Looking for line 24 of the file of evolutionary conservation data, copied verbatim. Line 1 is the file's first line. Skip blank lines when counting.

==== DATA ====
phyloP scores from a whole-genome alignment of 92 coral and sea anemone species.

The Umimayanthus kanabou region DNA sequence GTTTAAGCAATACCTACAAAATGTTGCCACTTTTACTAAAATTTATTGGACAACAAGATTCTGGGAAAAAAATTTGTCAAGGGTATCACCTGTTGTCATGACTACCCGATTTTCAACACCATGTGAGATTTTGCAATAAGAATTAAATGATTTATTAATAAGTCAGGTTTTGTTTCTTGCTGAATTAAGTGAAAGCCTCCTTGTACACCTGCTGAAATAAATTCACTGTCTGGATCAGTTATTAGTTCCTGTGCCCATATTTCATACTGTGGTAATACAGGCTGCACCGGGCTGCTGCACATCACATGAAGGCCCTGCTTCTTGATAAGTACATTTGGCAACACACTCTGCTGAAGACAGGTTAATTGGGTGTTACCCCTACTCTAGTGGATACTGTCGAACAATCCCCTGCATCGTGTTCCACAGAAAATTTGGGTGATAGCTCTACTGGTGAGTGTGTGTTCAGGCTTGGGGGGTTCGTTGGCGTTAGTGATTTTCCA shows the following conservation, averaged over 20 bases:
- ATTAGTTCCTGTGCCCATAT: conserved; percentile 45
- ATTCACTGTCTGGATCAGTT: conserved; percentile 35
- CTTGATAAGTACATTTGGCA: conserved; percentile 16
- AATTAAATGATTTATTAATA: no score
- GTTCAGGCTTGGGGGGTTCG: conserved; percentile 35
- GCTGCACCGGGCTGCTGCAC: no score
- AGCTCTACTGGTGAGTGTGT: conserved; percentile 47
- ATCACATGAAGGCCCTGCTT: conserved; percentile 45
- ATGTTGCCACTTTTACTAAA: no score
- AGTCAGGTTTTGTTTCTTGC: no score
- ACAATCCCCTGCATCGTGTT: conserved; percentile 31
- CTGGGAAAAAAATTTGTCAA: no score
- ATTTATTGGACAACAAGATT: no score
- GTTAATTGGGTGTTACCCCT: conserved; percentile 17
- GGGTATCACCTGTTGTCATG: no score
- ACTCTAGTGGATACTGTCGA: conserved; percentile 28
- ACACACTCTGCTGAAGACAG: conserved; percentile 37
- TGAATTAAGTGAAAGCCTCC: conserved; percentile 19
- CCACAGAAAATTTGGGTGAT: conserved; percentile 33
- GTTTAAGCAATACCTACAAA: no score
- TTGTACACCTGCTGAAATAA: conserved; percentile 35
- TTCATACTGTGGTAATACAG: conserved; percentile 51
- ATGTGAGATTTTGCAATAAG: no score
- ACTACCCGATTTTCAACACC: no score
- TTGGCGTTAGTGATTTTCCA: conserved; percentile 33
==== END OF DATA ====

- TTCATACTGTGGTAATACAG: conserved; percentile 51